Kurt Warner has called an end to one of the great storybook careers in NFL history.
The 38-year-old quarterback announced his retirement from the game on Friday after a dozen years in a league that at first rejected him, then revered him as he came from nowhere to lead the lowly St. Louis Rams to two Super Bowls, winning the first of them.
"Not much on the drama part of it, as most of you know," Warner said to begin a news conference at the Cardinals' training facility.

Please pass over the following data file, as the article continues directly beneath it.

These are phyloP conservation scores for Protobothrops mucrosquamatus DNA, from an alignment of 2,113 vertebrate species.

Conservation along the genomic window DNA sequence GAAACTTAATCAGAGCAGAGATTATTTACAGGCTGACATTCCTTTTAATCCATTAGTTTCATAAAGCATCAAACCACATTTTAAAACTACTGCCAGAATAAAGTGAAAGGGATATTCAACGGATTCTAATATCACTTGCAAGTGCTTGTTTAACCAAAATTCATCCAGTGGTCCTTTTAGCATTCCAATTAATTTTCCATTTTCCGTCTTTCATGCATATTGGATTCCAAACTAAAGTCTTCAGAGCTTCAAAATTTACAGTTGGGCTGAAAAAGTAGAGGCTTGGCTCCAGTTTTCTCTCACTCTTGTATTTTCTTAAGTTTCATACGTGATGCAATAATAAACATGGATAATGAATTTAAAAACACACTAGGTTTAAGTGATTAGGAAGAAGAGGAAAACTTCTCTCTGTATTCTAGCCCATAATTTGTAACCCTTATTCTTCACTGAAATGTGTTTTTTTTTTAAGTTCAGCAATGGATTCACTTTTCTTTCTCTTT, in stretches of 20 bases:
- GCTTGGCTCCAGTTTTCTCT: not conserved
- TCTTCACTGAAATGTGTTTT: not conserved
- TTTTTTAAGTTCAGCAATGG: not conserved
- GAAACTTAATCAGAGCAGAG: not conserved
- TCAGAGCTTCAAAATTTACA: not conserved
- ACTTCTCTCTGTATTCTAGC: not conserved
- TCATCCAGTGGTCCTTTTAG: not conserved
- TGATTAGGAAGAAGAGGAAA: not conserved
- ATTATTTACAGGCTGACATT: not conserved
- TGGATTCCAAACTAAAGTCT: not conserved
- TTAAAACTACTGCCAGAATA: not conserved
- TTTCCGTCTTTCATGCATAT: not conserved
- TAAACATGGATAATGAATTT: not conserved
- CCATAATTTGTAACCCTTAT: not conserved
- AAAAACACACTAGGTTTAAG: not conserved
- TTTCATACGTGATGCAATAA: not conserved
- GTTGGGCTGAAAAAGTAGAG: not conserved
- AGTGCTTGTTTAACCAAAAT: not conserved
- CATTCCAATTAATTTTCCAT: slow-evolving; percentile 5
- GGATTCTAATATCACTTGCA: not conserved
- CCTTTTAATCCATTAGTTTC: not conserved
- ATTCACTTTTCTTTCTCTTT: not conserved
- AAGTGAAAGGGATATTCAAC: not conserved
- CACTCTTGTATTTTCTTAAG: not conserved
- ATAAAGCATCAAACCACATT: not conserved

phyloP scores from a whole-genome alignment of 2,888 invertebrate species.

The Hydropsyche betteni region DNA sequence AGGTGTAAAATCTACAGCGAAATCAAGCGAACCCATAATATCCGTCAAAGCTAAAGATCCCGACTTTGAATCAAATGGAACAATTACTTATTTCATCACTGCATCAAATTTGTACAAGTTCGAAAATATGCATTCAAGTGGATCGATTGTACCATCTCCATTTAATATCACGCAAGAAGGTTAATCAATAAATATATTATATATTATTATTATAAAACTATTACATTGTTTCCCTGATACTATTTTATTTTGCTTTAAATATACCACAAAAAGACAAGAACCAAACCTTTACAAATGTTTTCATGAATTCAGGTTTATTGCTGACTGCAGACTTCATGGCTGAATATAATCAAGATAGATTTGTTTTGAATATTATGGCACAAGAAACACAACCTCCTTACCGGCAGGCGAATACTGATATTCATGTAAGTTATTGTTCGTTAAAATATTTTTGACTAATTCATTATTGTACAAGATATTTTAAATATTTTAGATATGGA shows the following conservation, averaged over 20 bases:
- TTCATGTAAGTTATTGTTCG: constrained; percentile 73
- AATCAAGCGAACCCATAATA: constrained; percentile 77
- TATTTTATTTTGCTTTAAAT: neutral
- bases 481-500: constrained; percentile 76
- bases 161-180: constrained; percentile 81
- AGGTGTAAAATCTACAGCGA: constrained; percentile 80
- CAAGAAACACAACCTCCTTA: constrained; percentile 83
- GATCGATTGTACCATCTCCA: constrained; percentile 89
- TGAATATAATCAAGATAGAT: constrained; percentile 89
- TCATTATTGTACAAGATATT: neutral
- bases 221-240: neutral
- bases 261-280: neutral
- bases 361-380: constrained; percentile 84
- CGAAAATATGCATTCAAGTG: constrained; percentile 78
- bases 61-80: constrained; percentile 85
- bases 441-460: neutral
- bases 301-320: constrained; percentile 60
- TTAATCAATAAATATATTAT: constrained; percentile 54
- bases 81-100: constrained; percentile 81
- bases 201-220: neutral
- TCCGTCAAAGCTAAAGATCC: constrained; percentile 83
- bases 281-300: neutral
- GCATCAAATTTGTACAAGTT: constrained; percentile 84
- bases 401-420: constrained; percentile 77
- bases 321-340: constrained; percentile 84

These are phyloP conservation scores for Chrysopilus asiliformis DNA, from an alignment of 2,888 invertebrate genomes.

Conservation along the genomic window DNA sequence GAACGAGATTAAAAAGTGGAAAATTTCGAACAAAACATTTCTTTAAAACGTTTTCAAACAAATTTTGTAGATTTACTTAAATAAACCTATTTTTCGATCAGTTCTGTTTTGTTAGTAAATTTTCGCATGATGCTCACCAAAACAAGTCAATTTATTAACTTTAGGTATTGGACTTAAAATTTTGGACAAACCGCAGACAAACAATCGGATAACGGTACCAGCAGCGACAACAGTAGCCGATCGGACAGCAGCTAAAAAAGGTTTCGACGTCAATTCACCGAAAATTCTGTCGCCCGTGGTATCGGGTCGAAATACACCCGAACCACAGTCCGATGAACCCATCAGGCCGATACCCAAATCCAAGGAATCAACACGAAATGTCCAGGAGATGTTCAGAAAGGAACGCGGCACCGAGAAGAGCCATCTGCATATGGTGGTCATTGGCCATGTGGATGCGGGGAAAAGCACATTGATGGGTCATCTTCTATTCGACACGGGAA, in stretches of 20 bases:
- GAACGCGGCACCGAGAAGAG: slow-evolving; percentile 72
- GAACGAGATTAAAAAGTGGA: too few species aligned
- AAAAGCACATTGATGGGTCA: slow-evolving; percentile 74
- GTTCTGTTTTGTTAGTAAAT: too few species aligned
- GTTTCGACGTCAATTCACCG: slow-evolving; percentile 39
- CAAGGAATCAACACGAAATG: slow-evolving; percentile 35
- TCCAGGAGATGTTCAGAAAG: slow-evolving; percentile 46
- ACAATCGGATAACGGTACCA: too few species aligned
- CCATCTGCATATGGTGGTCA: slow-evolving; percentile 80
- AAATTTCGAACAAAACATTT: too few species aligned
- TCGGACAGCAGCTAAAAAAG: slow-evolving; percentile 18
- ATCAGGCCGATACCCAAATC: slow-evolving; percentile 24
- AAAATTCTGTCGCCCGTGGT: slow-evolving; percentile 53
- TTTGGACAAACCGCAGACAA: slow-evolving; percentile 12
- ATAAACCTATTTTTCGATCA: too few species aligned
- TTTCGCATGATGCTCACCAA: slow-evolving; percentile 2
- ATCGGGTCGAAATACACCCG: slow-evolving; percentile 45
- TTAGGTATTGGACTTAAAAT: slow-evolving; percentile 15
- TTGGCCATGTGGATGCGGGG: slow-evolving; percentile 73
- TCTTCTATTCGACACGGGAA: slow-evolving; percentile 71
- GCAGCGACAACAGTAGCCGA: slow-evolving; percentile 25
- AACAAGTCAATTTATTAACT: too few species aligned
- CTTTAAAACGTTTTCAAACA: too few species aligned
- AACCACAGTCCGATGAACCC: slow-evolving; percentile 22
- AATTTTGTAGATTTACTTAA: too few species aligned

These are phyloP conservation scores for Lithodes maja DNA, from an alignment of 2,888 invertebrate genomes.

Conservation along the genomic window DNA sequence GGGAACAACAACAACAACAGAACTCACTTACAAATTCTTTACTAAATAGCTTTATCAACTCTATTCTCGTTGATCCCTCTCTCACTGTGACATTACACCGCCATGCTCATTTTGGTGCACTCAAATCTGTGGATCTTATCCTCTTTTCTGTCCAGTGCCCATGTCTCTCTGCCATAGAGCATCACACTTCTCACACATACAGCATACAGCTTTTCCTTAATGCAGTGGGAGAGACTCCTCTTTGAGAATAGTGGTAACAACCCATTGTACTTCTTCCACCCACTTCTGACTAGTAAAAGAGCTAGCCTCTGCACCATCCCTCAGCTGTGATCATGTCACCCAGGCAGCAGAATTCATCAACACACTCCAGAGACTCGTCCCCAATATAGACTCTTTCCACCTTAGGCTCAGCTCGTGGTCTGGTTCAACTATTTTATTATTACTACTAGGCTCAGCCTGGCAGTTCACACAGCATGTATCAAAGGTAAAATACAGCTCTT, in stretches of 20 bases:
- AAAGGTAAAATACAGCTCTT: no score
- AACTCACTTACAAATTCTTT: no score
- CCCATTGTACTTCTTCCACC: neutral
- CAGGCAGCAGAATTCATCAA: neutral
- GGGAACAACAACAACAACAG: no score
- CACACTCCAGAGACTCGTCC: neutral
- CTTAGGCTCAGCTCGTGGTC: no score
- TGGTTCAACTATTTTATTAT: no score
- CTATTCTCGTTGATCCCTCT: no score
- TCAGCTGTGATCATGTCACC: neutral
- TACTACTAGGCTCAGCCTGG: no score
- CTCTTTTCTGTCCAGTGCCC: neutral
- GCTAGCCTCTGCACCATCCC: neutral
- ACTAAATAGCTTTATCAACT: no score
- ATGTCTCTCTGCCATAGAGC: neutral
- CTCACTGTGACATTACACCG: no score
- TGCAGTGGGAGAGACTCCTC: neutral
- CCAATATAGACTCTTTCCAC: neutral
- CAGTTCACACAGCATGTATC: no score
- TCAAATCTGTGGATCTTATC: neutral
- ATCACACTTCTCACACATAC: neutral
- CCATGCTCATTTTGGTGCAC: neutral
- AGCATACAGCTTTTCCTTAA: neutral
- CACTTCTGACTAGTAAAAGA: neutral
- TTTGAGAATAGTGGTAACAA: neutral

"Obviously, it's been 12 unbelievable years, some of the best years of my life," a composed Warner said. "But I want everybody to know that I'm just as excited about the next 12, that I'm excited about what lies in front of me. I'm excited about spending more time with my family, and seeing what God's going to do next."
Written off as a has-been, he rose again to lead the long-suffering Arizona Cardinals to the Super Bowl a year ago.
Warner walked away with a year left on a two-year, $23 million contract, knowing he still had the skills to play at the highest level.
Warner's departure leaves Matt Leinart the presumed replacement. The former Heisman Trophy winner has started 17 games for Arizona but only one in the last two years.